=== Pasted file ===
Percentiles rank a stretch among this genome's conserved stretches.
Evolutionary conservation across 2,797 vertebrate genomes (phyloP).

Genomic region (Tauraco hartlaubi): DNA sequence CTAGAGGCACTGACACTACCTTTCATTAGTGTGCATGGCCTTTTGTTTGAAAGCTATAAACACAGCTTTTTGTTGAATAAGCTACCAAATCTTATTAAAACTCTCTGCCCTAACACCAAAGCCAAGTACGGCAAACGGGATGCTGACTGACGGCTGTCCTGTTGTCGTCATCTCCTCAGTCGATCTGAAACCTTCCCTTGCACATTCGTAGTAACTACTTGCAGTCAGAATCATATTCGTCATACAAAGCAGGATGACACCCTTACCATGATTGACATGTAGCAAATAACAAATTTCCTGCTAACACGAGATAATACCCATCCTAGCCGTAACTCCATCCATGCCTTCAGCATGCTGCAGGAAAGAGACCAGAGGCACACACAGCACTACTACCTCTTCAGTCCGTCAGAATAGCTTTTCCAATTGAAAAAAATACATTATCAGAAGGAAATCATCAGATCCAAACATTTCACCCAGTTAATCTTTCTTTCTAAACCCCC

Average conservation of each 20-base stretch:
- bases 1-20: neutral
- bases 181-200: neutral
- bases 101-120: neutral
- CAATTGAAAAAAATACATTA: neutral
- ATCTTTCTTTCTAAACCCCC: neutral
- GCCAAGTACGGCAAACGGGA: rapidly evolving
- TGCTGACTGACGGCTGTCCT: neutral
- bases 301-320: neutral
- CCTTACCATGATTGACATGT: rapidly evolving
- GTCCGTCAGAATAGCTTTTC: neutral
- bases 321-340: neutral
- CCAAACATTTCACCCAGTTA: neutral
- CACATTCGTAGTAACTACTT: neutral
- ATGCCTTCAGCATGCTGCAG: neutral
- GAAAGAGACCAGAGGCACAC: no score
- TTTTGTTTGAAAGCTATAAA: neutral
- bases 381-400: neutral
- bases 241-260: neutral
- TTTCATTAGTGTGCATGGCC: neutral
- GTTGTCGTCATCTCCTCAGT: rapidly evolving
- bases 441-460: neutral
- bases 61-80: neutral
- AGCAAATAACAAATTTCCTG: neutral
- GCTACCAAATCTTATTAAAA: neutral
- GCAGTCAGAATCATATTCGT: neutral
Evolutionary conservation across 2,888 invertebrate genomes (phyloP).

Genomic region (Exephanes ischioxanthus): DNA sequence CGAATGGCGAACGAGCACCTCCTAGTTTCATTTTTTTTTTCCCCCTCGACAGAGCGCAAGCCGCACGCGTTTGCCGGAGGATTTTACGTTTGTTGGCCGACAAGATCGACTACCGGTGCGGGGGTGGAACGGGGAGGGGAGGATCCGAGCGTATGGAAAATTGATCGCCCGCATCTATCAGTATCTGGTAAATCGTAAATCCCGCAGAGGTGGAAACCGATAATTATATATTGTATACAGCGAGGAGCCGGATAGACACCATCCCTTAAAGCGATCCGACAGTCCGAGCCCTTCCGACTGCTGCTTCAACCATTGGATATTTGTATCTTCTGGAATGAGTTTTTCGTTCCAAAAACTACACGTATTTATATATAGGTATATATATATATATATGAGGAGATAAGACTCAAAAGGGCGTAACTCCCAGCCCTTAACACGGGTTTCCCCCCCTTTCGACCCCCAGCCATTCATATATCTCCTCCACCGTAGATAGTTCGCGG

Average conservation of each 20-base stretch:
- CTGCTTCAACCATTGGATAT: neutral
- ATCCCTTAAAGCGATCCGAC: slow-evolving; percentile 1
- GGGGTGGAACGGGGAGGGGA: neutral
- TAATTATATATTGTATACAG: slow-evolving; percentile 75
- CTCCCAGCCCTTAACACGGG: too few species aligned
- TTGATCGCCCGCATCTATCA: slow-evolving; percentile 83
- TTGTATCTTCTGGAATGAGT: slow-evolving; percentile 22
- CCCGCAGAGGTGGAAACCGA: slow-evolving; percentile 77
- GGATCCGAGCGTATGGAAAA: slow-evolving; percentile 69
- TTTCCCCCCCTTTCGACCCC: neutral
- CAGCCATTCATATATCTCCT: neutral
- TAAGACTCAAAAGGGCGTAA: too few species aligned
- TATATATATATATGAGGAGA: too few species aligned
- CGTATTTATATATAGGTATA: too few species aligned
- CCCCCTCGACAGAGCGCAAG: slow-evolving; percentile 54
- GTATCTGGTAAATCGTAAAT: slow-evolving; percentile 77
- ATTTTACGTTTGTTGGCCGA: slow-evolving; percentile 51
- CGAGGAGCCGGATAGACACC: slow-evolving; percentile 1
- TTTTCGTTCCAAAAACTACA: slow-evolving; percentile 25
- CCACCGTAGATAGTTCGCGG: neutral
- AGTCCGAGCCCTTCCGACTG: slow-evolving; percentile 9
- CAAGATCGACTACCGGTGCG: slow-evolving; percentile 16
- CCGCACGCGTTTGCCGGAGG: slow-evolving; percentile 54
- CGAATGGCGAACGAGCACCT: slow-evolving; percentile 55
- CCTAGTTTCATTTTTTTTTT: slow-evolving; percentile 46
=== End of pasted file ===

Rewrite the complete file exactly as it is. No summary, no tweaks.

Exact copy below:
Percentiles rank a stretch among this genome's conserved stretches.
Evolutionary conservation across 2,797 vertebrate genomes (phyloP).

Genomic region (Tauraco hartlaubi): DNA sequence CTAGAGGCACTGACACTACCTTTCATTAGTGTGCATGGCCTTTTGTTTGAAAGCTATAAACACAGCTTTTTGTTGAATAAGCTACCAAATCTTATTAAAACTCTCTGCCCTAACACCAAAGCCAAGTACGGCAAACGGGATGCTGACTGACGGCTGTCCTGTTGTCGTCATCTCCTCAGTCGATCTGAAACCTTCCCTTGCACATTCGTAGTAACTACTTGCAGTCAGAATCATATTCGTCATACAAAGCAGGATGACACCCTTACCATGATTGACATGTAGCAAATAACAAATTTCCTGCTAACACGAGATAATACCCATCCTAGCCGTAACTCCATCCATGCCTTCAGCATGCTGCAGGAAAGAGACCAGAGGCACACACAGCACTACTACCTCTTCAGTCCGTCAGAATAGCTTTTCCAATTGAAAAAAATACATTATCAGAAGGAAATCATCAGATCCAAACATTTCACCCAGTTAATCTTTCTTTCTAAACCCCC

Average conservation of each 20-base stretch:
- bases 1-20: neutral
- bases 181-200: neutral
- bases 101-120: neutral
- CAATTGAAAAAAATACATTA: neutral
- ATCTTTCTTTCTAAACCCCC: neutral
- GCCAAGTACGGCAAACGGGA: rapidly evolving
- TGCTGACTGACGGCTGTCCT: neutral
- bases 301-320: neutral
- CCTTACCATGATTGACATGT: rapidly evolving
- GTCCGTCAGAATAGCTTTTC: neutral
- bases 321-340: neutral
- CCAAACATTTCACCCAGTTA: neutral
- CACATTCGTAGTAACTACTT: neutral
- ATGCCTTCAGCATGCTGCAG: neutral
- GAAAGAGACCAGAGGCACAC: no score
- TTTTGTTTGAAAGCTATAAA: neutral
- bases 381-400: neutral
- bases 241-260: neutral
- TTTCATTAGTGTGCATGGCC: neutral
- GTTGTCGTCATCTCCTCAGT: rapidly evolving
- bases 441-460: neutral
- bases 61-80: neutral
- AGCAAATAACAAATTTCCTG: neutral
- GCTACCAAATCTTATTAAAA: neutral
- GCAGTCAGAATCATATTCGT: neutral
Evolutionary conservation across 2,888 invertebrate genomes (phyloP).

Genomic region (Exephanes ischioxanthus): DNA sequence CGAATGGCGAACGAGCACCTCCTAGTTTCATTTTTTTTTTCCCCCTCGACAGAGCGCAAGCCGCACGCGTTTGCCGGAGGATTTTACGTTTGTTGGCCGACAAGATCGACTACCGGTGCGGGGGTGGAACGGGGAGGGGAGGATCCGAGCGTATGGAAAATTGATCGCCCGCATCTATCAGTATCTGGTAAATCGTAAATCCCGCAGAGGTGGAAACCGATAATTATATATTGTATACAGCGAGGAGCCGGATAGACACCATCCCTTAAAGCGATCCGACAGTCCGAGCCCTTCCGACTGCTGCTTCAACCATTGGATATTTGTATCTTCTGGAATGAGTTTTTCGTTCCAAAAACTACACGTATTTATATATAGGTATATATATATATATATGAGGAGATAAGACTCAAAAGGGCGTAACTCCCAGCCCTTAACACGGGTTTCCCCCCCTTTCGACCCCCAGCCATTCATATATCTCCTCCACCGTAGATAGTTCGCGG

Average conservation of each 20-base stretch:
- CTGCTTCAACCATTGGATAT: neutral
- ATCCCTTAAAGCGATCCGAC: slow-evolving; percentile 1
- GGGGTGGAACGGGGAGGGGA: neutral
- TAATTATATATTGTATACAG: slow-evolving; percentile 75
- CTCCCAGCCCTTAACACGGG: too few species aligned
- TTGATCGCCCGCATCTATCA: slow-evolving; percentile 83
- TTGTATCTTCTGGAATGAGT: slow-evolving; percentile 22
- CCCGCAGAGGTGGAAACCGA: slow-evolving; percentile 77
- GGATCCGAGCGTATGGAAAA: slow-evolving; percentile 69
- TTTCCCCCCCTTTCGACCCC: neutral
- CAGCCATTCATATATCTCCT: neutral
- TAAGACTCAAAAGGGCGTAA: too few species aligned
- TATATATATATATGAGGAGA: too few species aligned
- CGTATTTATATATAGGTATA: too few species aligned
- CCCCCTCGACAGAGCGCAAG: slow-evolving; percentile 54
- GTATCTGGTAAATCGTAAAT: slow-evolving; percentile 77
- ATTTTACGTTTGTTGGCCGA: slow-evolving; percentile 51
- CGAGGAGCCGGATAGACACC: slow-evolving; percentile 1
- TTTTCGTTCCAAAAACTACA: slow-evolving; percentile 25
- CCACCGTAGATAGTTCGCGG: neutral
- AGTCCGAGCCCTTCCGACTG: slow-evolving; percentile 9
- CAAGATCGACTACCGGTGCG: slow-evolving; percentile 16
- CCGCACGCGTTTGCCGGAGG: slow-evolving; percentile 54
- CGAATGGCGAACGAGCACCT: slow-evolving; percentile 55
- CCTAGTTTCATTTTTTTTTT: slow-evolving; percentile 46